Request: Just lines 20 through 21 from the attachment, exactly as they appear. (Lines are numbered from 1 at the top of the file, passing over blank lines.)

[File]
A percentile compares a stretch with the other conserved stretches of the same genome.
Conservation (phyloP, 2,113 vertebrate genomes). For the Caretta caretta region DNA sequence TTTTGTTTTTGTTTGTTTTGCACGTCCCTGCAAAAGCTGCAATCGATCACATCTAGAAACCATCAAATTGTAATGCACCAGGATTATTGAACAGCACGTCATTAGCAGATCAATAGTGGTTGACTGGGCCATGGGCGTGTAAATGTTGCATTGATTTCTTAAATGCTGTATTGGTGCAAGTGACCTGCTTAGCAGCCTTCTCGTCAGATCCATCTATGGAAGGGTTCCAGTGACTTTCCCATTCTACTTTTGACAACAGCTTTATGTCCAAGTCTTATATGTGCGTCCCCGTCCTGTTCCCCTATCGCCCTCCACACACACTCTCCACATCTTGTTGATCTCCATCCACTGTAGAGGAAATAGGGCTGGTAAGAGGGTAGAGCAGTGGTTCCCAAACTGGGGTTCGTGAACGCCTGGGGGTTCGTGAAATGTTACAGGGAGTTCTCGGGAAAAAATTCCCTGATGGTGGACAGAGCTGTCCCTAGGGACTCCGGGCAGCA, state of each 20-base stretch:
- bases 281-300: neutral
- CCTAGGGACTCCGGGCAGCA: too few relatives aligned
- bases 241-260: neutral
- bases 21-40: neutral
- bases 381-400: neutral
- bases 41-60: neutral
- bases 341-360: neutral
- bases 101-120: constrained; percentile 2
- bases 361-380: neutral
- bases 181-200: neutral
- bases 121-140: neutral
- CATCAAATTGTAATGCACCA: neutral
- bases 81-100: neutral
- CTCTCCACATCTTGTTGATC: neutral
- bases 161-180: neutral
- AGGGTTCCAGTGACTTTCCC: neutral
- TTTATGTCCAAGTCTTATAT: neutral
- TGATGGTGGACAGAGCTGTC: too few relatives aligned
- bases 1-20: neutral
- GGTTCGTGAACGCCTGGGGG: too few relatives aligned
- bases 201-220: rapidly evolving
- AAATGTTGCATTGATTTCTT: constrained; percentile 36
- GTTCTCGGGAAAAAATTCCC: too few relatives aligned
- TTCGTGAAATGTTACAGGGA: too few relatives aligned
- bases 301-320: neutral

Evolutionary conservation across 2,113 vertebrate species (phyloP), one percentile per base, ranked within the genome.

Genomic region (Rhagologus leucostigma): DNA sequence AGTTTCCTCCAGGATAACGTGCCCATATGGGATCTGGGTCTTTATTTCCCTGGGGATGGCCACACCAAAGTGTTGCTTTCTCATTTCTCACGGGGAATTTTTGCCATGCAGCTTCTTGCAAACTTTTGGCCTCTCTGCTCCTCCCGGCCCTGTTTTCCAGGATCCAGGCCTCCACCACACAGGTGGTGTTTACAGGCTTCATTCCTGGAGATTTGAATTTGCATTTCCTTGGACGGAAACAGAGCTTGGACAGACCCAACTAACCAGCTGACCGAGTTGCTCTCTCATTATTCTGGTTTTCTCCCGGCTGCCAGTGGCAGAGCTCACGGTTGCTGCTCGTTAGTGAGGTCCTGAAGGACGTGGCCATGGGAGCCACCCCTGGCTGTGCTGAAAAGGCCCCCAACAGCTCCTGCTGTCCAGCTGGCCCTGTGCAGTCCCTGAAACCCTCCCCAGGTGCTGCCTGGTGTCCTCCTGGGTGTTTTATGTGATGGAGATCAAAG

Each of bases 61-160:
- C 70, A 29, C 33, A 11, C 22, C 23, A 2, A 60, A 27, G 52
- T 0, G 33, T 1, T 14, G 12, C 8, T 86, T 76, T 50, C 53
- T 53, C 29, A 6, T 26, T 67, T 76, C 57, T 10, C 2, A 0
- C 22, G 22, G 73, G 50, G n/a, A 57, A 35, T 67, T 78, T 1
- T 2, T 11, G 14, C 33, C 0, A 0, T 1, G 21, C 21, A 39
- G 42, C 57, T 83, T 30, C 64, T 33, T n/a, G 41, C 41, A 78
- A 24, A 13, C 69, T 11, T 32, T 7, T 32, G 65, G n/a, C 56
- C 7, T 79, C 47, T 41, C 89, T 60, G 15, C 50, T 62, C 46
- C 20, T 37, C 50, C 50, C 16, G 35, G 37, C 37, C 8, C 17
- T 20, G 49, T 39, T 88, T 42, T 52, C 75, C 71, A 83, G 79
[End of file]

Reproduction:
- TGATGGTGGACAGAGCTGTC: too few relatives aligned
- bases 1-20: neutral